Revolutionaries are of course great exponents of "change," but they face a problem that surfaced dramatically the moment the first real revolution came to power. The Jacobins in the 1790s made the dramatic discovery that the only people who can live in a perfect society (at that point characterized as a "reign of virtue") were perfect people. Without virtue, or the spirit of community, or total obedience to the revolution, the thing wouldn't work. What then do you do with the rest? The only answer the Jacobins found was: kill them. And the same solution to the same problem notably afflicted all the later revolutions for communal perfection that achieved so much "change" in the last century.
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This is the famous omelette problem. You just have to smash the eggs! We may well ask whether the world that might delight latter-day Marxists such as Hobsbawm and Eagleton would be one you and I could live in. No revolution has yet solved its problem without a mountain of corpses, so that it might well seem better to tolerate our present horrible capitalism, in which we somehow manage to rub along with all the riffraff around us. Given Voltaire's vision of history as a story of crimes and follies, the achievement of what these two writers regard as our vile liberal democratic capitalism ought not to be taken for granted. After all, it even tolerates such passionate enemies as Hobsbawm and Eagleton without too much fuss. And indeed it is striking that, for all their complaints about the horrors of capitalism, these critics are absolutely determined to cling to it. They never think of going anywhere else. And occasionally Eagleton does recognize, even if with a sneer, that "[i]t is in the nature of capitalism to confound distinctions, collapse hierarchies and mix the most diverse forms of life promiscuously together." Marx himself wondered on occasion whether he would be suitable material to live in the coming Communism. This pair would almost certainly be rapidly gulagged.
Hobsbawm has stayed faithful to one or other version of "change" for a long lifetime, and his book is saved from much absurdity by a professional respect for the discipline of history. He can tell us things worth following such as the many editions and translations of the Communist Manifesto, or the later stages of Marxist opinion. Every so often, however, one is brought up short by explosions of partisan absurdity. "The systematic attempt of Western Cold Warriors to counter the Soviets' ‘battle of ideas' by Congresses of Cultural Freedom," he tells us, "did not effectively survive the revelation of CIA financing in 1967." There is a whole volume of falsity packed into this sentence, but perhaps all we need say is that it is a snide dismissal of the careers of Raymond Aron, Arthur Koestler, and many others. The idea that dubious financing refutes an argument comes ill from an admirer of much that was long sustained by "Moscow gold."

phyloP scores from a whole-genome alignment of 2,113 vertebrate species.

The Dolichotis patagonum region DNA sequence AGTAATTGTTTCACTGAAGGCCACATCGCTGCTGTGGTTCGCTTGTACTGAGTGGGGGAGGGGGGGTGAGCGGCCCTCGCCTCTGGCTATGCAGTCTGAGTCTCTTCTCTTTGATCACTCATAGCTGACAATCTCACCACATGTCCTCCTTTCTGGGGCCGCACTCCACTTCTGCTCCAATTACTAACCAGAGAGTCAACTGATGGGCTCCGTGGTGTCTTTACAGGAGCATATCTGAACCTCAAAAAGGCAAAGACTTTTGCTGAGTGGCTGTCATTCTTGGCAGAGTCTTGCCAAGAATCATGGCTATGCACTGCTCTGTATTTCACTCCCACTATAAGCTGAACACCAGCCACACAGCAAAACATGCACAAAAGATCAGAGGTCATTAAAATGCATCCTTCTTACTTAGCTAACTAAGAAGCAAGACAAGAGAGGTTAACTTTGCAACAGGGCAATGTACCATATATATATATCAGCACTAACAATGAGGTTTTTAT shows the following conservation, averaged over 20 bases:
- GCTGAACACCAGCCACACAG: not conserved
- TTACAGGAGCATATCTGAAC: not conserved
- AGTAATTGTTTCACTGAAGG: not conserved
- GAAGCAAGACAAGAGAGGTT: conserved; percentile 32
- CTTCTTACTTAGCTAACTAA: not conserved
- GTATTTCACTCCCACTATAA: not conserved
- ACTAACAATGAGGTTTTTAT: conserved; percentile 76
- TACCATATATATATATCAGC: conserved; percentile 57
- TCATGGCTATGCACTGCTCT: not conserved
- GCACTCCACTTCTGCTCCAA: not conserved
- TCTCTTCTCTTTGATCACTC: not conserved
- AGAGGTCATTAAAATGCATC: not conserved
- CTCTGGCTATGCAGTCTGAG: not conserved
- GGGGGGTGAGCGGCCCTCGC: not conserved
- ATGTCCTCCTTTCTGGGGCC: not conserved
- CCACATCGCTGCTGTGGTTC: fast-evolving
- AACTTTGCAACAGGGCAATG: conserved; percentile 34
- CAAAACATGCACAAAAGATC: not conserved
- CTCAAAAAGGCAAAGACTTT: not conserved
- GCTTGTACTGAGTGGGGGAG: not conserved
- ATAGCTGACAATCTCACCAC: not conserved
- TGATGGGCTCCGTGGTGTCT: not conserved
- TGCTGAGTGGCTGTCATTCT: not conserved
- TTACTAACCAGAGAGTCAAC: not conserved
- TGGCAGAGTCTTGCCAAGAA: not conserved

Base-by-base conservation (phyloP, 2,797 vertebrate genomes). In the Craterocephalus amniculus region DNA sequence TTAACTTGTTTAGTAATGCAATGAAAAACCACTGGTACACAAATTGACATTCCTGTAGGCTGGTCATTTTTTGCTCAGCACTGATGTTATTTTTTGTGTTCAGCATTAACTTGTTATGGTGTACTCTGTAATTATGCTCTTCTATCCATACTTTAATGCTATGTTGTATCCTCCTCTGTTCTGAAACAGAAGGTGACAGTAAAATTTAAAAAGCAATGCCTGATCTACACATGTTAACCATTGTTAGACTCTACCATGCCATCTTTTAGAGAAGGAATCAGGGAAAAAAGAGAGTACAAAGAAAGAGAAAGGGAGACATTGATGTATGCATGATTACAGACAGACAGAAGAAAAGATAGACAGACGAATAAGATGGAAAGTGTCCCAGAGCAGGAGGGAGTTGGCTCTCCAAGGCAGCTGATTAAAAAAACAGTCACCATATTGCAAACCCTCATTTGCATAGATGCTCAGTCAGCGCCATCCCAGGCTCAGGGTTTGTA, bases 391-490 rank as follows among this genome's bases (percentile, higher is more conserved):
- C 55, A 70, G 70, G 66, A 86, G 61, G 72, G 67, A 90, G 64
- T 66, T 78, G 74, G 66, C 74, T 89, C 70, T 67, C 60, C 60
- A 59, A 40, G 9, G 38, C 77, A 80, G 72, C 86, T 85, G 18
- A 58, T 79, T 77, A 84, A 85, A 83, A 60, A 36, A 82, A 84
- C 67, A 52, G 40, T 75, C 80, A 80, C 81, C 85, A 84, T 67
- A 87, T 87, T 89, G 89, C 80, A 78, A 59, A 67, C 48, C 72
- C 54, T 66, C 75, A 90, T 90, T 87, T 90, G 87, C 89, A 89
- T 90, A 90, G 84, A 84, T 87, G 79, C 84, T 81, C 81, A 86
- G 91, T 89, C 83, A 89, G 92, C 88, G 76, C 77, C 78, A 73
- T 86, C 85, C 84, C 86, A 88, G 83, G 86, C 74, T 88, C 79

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Eagleton's book is a much more eccentric production. It consists of ten untitled chapters, each dealing with some terrible misunderstanding of Marx. Foolish people have believed that Marx was utopian, reduced everything to economics, was a materialist, was responsible for revolutionary bloodshed, etc., etc. We discover instead that he is a remarkable prodigy of rational openness, and that his thought was "extraordinarily rich [and] fertile." He produced "the most searching, rigorous, comprehensive critique" of capitalism ever "launched." He is a visionary—but also a realist, not to mention a critic of rigid dogmatism. What's more, "Stalinism, rather than discrediting Marx's work, bears witness to its validity." Sinking even further into the demotic, Eagleton remarks that "a good few of his critics are reluctant to louse up their arguments with the facts." We are in Lives of the Saints territory here:
Rather as Newton discovered the invisible forces known as the laws of gravity, and Freud laid bare the workings of an invisible phenomenon known as the unconscious, so Marx unmasked our everyday life to reveal an imperceptible entity known as the capitalist mode of production.
Since "the capitalist mode of production" is an abstraction, it is hardly remarkable that we cannot "perceive" it. The remark is, however, suggestive. Much of science is indeed about invisibles, but not everything about invisibles is science. It can be mere occultist superstition, and much in Marx is just that.
Eagleton has heard of moral equivalence, and is sensitive to the charge that Marxist societies, as part of "changing" society, have killed quite a lot. In what he imagines to be the grand clash of world-historical events, he is ready to take on any absurdity to arrive at a satisfactory equivalence. "Modern capitalist nations are the fruit," he explains, "of a history of slavery, genocide, violence, and exploitation every bit as abhorrent as Mao's China or Stalin's Soviet Union." Well, nice to be instructed on levels of abhorrence! Those "imperceptibles" are clearly getting out of hand! The simple point, however, is that we know what Stalin and Mao did. They are human agents. "Capitalism" is not a human agent, merely the puff of smoke by which Marx purports to explain everything—and explains, of course, nothing.
The problem is that Eagleton has the slimmest grasp of history. Wherever the hint of anything empirical occurs, he gets it wrong. That the Soviet Union brought backward people into the modern world is of course one of the standard legends. In fact, Tzarist Russia, in many of the years before 1917, was the China of its day, economically leaping ahead. And not a bad culture either, until Soviet conformity arrived.
The best one can say of these productions is that they are intellectual history conducted as a form of grave-robbing. The great danger is that this recycling of past human folly may spread. Consider the danger we face of—"the wit and wisdom of Mussolini." And perhaps even now being completed, "Hitler wasn't always wrong." We know that reading Marx turns some people into monsters. Here is evidence that it can turn even engaging and intelligent professors of English literature and history into witless exponents of agit-prop.